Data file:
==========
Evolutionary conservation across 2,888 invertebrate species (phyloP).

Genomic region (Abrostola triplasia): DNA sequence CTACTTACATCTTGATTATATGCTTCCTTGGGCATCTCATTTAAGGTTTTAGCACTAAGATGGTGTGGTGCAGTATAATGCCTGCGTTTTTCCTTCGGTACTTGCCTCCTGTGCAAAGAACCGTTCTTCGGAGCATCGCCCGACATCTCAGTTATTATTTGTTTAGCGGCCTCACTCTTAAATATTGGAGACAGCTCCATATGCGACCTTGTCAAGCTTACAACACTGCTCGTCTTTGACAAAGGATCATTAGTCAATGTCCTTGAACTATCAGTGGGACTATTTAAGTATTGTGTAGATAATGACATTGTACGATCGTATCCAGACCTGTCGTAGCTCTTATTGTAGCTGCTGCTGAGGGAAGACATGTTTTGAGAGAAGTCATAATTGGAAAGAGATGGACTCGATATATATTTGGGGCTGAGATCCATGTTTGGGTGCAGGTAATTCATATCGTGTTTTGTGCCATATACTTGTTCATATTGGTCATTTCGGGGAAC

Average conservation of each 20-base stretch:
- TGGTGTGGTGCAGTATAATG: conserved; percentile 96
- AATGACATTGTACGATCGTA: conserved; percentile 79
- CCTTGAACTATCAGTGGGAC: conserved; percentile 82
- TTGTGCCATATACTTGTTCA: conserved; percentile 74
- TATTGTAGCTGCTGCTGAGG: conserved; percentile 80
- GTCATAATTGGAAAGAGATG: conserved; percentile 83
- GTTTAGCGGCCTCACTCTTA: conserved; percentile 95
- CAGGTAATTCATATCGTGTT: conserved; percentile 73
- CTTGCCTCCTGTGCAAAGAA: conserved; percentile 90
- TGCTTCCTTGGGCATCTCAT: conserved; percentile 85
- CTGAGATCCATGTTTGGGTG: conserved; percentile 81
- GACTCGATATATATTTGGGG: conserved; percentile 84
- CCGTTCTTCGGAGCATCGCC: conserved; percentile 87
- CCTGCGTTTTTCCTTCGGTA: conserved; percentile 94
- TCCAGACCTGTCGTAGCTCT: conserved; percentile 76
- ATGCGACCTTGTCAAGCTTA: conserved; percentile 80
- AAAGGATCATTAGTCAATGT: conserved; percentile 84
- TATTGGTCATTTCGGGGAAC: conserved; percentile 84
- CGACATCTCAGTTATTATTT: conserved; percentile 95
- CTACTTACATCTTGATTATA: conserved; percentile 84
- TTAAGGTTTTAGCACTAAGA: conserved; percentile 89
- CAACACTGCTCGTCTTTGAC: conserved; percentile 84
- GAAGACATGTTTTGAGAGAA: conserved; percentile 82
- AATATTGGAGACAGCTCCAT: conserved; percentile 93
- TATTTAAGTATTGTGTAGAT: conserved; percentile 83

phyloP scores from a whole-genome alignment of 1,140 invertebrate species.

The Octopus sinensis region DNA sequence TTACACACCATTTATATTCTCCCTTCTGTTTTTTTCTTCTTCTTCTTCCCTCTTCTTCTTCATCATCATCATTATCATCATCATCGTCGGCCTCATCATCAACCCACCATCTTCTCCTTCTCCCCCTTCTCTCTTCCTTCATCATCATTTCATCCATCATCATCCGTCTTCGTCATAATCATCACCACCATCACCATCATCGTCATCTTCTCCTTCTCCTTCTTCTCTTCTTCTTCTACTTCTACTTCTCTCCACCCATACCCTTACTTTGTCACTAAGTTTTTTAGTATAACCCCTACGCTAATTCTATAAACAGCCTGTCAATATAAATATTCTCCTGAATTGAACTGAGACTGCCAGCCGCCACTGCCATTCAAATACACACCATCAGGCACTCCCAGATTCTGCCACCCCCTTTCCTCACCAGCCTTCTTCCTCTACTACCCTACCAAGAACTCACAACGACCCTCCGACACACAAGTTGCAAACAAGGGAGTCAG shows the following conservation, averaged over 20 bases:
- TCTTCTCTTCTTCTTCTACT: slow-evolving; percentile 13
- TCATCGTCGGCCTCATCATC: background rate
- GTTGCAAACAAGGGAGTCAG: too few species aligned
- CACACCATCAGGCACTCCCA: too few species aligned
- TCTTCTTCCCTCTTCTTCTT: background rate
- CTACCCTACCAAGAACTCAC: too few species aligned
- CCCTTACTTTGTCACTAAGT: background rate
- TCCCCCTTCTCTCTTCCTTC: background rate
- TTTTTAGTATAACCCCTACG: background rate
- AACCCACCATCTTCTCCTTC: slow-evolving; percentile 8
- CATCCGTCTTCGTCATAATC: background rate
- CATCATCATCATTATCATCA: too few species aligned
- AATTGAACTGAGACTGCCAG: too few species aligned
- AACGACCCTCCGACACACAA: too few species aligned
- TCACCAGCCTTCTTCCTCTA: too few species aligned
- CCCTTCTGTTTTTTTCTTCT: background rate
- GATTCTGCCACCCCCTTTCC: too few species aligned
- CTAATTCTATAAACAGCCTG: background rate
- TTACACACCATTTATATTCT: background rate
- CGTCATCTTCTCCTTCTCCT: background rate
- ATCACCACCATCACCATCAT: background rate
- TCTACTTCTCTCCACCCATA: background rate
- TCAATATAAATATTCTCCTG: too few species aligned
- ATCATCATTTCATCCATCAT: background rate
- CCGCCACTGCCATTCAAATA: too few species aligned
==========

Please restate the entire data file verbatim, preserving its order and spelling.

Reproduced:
Evolutionary conservation across 2,888 invertebrate species (phyloP).

Genomic region (Abrostola triplasia): DNA sequence CTACTTACATCTTGATTATATGCTTCCTTGGGCATCTCATTTAAGGTTTTAGCACTAAGATGGTGTGGTGCAGTATAATGCCTGCGTTTTTCCTTCGGTACTTGCCTCCTGTGCAAAGAACCGTTCTTCGGAGCATCGCCCGACATCTCAGTTATTATTTGTTTAGCGGCCTCACTCTTAAATATTGGAGACAGCTCCATATGCGACCTTGTCAAGCTTACAACACTGCTCGTCTTTGACAAAGGATCATTAGTCAATGTCCTTGAACTATCAGTGGGACTATTTAAGTATTGTGTAGATAATGACATTGTACGATCGTATCCAGACCTGTCGTAGCTCTTATTGTAGCTGCTGCTGAGGGAAGACATGTTTTGAGAGAAGTCATAATTGGAAAGAGATGGACTCGATATATATTTGGGGCTGAGATCCATGTTTGGGTGCAGGTAATTCATATCGTGTTTTGTGCCATATACTTGTTCATATTGGTCATTTCGGGGAAC

Average conservation of each 20-base stretch:
- TGGTGTGGTGCAGTATAATG: conserved; percentile 96
- AATGACATTGTACGATCGTA: conserved; percentile 79
- CCTTGAACTATCAGTGGGAC: conserved; percentile 82
- TTGTGCCATATACTTGTTCA: conserved; percentile 74
- TATTGTAGCTGCTGCTGAGG: conserved; percentile 80
- GTCATAATTGGAAAGAGATG: conserved; percentile 83
- GTTTAGCGGCCTCACTCTTA: conserved; percentile 95
- CAGGTAATTCATATCGTGTT: conserved; percentile 73
- CTTGCCTCCTGTGCAAAGAA: conserved; percentile 90
- TGCTTCCTTGGGCATCTCAT: conserved; percentile 85
- CTGAGATCCATGTTTGGGTG: conserved; percentile 81
- GACTCGATATATATTTGGGG: conserved; percentile 84
- CCGTTCTTCGGAGCATCGCC: conserved; percentile 87
- CCTGCGTTTTTCCTTCGGTA: conserved; percentile 94
- TCCAGACCTGTCGTAGCTCT: conserved; percentile 76
- ATGCGACCTTGTCAAGCTTA: conserved; percentile 80
- AAAGGATCATTAGTCAATGT: conserved; percentile 84
- TATTGGTCATTTCGGGGAAC: conserved; percentile 84
- CGACATCTCAGTTATTATTT: conserved; percentile 95
- CTACTTACATCTTGATTATA: conserved; percentile 84
- TTAAGGTTTTAGCACTAAGA: conserved; percentile 89
- CAACACTGCTCGTCTTTGAC: conserved; percentile 84
- GAAGACATGTTTTGAGAGAA: conserved; percentile 82
- AATATTGGAGACAGCTCCAT: conserved; percentile 93
- TATTTAAGTATTGTGTAGAT: conserved; percentile 83

phyloP scores from a whole-genome alignment of 1,140 invertebrate species.

The Octopus sinensis region DNA sequence TTACACACCATTTATATTCTCCCTTCTGTTTTTTTCTTCTTCTTCTTCCCTCTTCTTCTTCATCATCATCATTATCATCATCATCGTCGGCCTCATCATCAACCCACCATCTTCTCCTTCTCCCCCTTCTCTCTTCCTTCATCATCATTTCATCCATCATCATCCGTCTTCGTCATAATCATCACCACCATCACCATCATCGTCATCTTCTCCTTCTCCTTCTTCTCTTCTTCTTCTACTTCTACTTCTCTCCACCCATACCCTTACTTTGTCACTAAGTTTTTTAGTATAACCCCTACGCTAATTCTATAAACAGCCTGTCAATATAAATATTCTCCTGAATTGAACTGAGACTGCCAGCCGCCACTGCCATTCAAATACACACCATCAGGCACTCCCAGATTCTGCCACCCCCTTTCCTCACCAGCCTTCTTCCTCTACTACCCTACCAAGAACTCACAACGACCCTCCGACACACAAGTTGCAAACAAGGGAGTCAG shows the following conservation, averaged over 20 bases:
- TCTTCTCTTCTTCTTCTACT: slow-evolving; percentile 13
- TCATCGTCGGCCTCATCATC: background rate
- GTTGCAAACAAGGGAGTCAG: too few species aligned
- CACACCATCAGGCACTCCCA: too few species aligned
- TCTTCTTCCCTCTTCTTCTT: background rate
- CTACCCTACCAAGAACTCAC: too few species aligned
- CCCTTACTTTGTCACTAAGT: background rate
- TCCCCCTTCTCTCTTCCTTC: background rate
- TTTTTAGTATAACCCCTACG: background rate
- AACCCACCATCTTCTCCTTC: slow-evolving; percentile 8
- CATCCGTCTTCGTCATAATC: background rate
- CATCATCATCATTATCATCA: too few species aligned
- AATTGAACTGAGACTGCCAG: too few species aligned
- AACGACCCTCCGACACACAA: too few species aligned
- TCACCAGCCTTCTTCCTCTA: too few species aligned
- CCCTTCTGTTTTTTTCTTCT: background rate
- GATTCTGCCACCCCCTTTCC: too few species aligned
- CTAATTCTATAAACAGCCTG: background rate
- TTACACACCATTTATATTCT: background rate
- CGTCATCTTCTCCTTCTCCT: background rate
- ATCACCACCATCACCATCAT: background rate
- TCTACTTCTCTCCACCCATA: background rate
- TCAATATAAATATTCTCCTG: too few species aligned
- ATCATCATTTCATCCATCAT: background rate
- CCGCCACTGCCATTCAAATA: too few species aligned